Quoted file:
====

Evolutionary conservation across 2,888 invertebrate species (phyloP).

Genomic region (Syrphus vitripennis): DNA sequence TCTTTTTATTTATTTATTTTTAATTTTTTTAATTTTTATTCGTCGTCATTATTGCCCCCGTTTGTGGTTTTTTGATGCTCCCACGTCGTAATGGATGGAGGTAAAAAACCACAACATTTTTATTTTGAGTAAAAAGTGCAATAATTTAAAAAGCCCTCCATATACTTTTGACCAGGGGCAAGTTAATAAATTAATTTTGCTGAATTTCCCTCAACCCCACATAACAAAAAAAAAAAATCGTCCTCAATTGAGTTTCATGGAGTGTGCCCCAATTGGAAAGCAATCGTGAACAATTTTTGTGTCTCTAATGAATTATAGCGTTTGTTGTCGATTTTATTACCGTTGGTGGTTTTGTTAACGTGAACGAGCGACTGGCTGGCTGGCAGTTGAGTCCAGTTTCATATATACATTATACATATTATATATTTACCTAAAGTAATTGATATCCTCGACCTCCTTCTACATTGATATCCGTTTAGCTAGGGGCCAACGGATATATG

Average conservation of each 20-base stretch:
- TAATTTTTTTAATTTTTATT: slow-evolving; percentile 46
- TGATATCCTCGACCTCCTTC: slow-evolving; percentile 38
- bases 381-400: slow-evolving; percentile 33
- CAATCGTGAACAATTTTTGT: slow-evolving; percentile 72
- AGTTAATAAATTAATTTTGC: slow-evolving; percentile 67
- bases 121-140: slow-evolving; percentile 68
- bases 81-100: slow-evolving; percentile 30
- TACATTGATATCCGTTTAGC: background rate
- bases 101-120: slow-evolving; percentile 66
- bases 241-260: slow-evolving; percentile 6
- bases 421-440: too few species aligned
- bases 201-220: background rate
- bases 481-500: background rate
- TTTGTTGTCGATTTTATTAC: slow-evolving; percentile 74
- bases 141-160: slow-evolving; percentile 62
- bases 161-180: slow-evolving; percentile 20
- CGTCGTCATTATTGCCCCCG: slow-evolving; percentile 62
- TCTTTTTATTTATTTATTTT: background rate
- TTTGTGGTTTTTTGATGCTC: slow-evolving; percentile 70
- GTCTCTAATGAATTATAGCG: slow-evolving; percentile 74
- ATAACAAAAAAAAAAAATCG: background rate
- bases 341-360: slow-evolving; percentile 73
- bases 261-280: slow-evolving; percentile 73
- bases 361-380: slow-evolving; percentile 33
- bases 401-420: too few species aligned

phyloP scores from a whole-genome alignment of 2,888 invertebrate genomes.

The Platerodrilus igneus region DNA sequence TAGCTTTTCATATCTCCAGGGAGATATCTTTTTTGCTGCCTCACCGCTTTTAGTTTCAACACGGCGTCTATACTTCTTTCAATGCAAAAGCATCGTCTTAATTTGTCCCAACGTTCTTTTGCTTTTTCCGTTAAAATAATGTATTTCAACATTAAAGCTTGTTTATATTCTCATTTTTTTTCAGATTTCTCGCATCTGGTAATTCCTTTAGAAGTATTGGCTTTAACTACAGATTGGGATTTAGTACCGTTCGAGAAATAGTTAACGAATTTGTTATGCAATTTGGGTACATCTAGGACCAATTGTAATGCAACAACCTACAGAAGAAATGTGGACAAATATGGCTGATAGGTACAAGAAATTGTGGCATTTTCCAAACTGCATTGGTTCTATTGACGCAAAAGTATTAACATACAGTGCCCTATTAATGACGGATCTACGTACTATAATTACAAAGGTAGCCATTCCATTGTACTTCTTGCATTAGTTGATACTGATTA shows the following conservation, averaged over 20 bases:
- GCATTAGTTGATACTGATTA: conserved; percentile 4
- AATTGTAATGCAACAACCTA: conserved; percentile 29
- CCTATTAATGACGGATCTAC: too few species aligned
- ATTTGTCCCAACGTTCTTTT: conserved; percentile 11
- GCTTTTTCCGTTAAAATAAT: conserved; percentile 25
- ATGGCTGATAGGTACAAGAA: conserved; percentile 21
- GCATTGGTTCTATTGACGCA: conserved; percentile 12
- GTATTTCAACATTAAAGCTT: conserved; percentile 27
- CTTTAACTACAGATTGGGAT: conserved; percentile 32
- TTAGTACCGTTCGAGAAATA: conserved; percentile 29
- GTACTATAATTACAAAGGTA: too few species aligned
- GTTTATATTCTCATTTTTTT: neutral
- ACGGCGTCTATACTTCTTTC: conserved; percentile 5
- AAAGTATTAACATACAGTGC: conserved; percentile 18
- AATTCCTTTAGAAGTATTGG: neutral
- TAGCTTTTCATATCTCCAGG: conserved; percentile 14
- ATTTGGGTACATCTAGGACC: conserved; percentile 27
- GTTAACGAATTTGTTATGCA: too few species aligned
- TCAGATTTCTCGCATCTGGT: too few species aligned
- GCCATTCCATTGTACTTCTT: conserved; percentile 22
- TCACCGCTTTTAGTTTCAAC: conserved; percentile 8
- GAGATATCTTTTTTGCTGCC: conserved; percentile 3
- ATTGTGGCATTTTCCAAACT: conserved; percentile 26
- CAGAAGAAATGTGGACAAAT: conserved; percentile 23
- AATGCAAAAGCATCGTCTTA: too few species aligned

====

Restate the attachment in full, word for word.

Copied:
Evolutionary conservation across 2,888 invertebrate species (phyloP).

Genomic region (Syrphus vitripennis): DNA sequence TCTTTTTATTTATTTATTTTTAATTTTTTTAATTTTTATTCGTCGTCATTATTGCCCCCGTTTGTGGTTTTTTGATGCTCCCACGTCGTAATGGATGGAGGTAAAAAACCACAACATTTTTATTTTGAGTAAAAAGTGCAATAATTTAAAAAGCCCTCCATATACTTTTGACCAGGGGCAAGTTAATAAATTAATTTTGCTGAATTTCCCTCAACCCCACATAACAAAAAAAAAAAATCGTCCTCAATTGAGTTTCATGGAGTGTGCCCCAATTGGAAAGCAATCGTGAACAATTTTTGTGTCTCTAATGAATTATAGCGTTTGTTGTCGATTTTATTACCGTTGGTGGTTTTGTTAACGTGAACGAGCGACTGGCTGGCTGGCAGTTGAGTCCAGTTTCATATATACATTATACATATTATATATTTACCTAAAGTAATTGATATCCTCGACCTCCTTCTACATTGATATCCGTTTAGCTAGGGGCCAACGGATATATG

Average conservation of each 20-base stretch:
- TAATTTTTTTAATTTTTATT: slow-evolving; percentile 46
- TGATATCCTCGACCTCCTTC: slow-evolving; percentile 38
- bases 381-400: slow-evolving; percentile 33
- CAATCGTGAACAATTTTTGT: slow-evolving; percentile 72
- AGTTAATAAATTAATTTTGC: slow-evolving; percentile 67
- bases 121-140: slow-evolving; percentile 68
- bases 81-100: slow-evolving; percentile 30
- TACATTGATATCCGTTTAGC: background rate
- bases 101-120: slow-evolving; percentile 66
- bases 241-260: slow-evolving; percentile 6
- bases 421-440: too few species aligned
- bases 201-220: background rate
- bases 481-500: background rate
- TTTGTTGTCGATTTTATTAC: slow-evolving; percentile 74
- bases 141-160: slow-evolving; percentile 62
- bases 161-180: slow-evolving; percentile 20
- CGTCGTCATTATTGCCCCCG: slow-evolving; percentile 62
- TCTTTTTATTTATTTATTTT: background rate
- TTTGTGGTTTTTTGATGCTC: slow-evolving; percentile 70
- GTCTCTAATGAATTATAGCG: slow-evolving; percentile 74
- ATAACAAAAAAAAAAAATCG: background rate
- bases 341-360: slow-evolving; percentile 73
- bases 261-280: slow-evolving; percentile 73
- bases 361-380: slow-evolving; percentile 33
- bases 401-420: too few species aligned

phyloP scores from a whole-genome alignment of 2,888 invertebrate genomes.

The Platerodrilus igneus region DNA sequence TAGCTTTTCATATCTCCAGGGAGATATCTTTTTTGCTGCCTCACCGCTTTTAGTTTCAACACGGCGTCTATACTTCTTTCAATGCAAAAGCATCGTCTTAATTTGTCCCAACGTTCTTTTGCTTTTTCCGTTAAAATAATGTATTTCAACATTAAAGCTTGTTTATATTCTCATTTTTTTTCAGATTTCTCGCATCTGGTAATTCCTTTAGAAGTATTGGCTTTAACTACAGATTGGGATTTAGTACCGTTCGAGAAATAGTTAACGAATTTGTTATGCAATTTGGGTACATCTAGGACCAATTGTAATGCAACAACCTACAGAAGAAATGTGGACAAATATGGCTGATAGGTACAAGAAATTGTGGCATTTTCCAAACTGCATTGGTTCTATTGACGCAAAAGTATTAACATACAGTGCCCTATTAATGACGGATCTACGTACTATAATTACAAAGGTAGCCATTCCATTGTACTTCTTGCATTAGTTGATACTGATTA shows the following conservation, averaged over 20 bases:
- GCATTAGTTGATACTGATTA: conserved; percentile 4
- AATTGTAATGCAACAACCTA: conserved; percentile 29
- CCTATTAATGACGGATCTAC: too few species aligned
- ATTTGTCCCAACGTTCTTTT: conserved; percentile 11
- GCTTTTTCCGTTAAAATAAT: conserved; percentile 25
- ATGGCTGATAGGTACAAGAA: conserved; percentile 21
- GCATTGGTTCTATTGACGCA: conserved; percentile 12
- GTATTTCAACATTAAAGCTT: conserved; percentile 27
- CTTTAACTACAGATTGGGAT: conserved; percentile 32
- TTAGTACCGTTCGAGAAATA: conserved; percentile 29
- GTACTATAATTACAAAGGTA: too few species aligned
- GTTTATATTCTCATTTTTTT: neutral
- ACGGCGTCTATACTTCTTTC: conserved; percentile 5
- AAAGTATTAACATACAGTGC: conserved; percentile 18
- AATTCCTTTAGAAGTATTGG: neutral
- TAGCTTTTCATATCTCCAGG: conserved; percentile 14
- ATTTGGGTACATCTAGGACC: conserved; percentile 27
- GTTAACGAATTTGTTATGCA: too few species aligned
- TCAGATTTCTCGCATCTGGT: too few species aligned
- GCCATTCCATTGTACTTCTT: conserved; percentile 22
- TCACCGCTTTTAGTTTCAAC: conserved; percentile 8
- GAGATATCTTTTTTGCTGCC: conserved; percentile 3
- ATTGTGGCATTTTCCAAACT: conserved; percentile 26
- CAGAAGAAATGTGGACAAAT: conserved; percentile 23
- AATGCAAAAGCATCGTCTTA: too few species aligned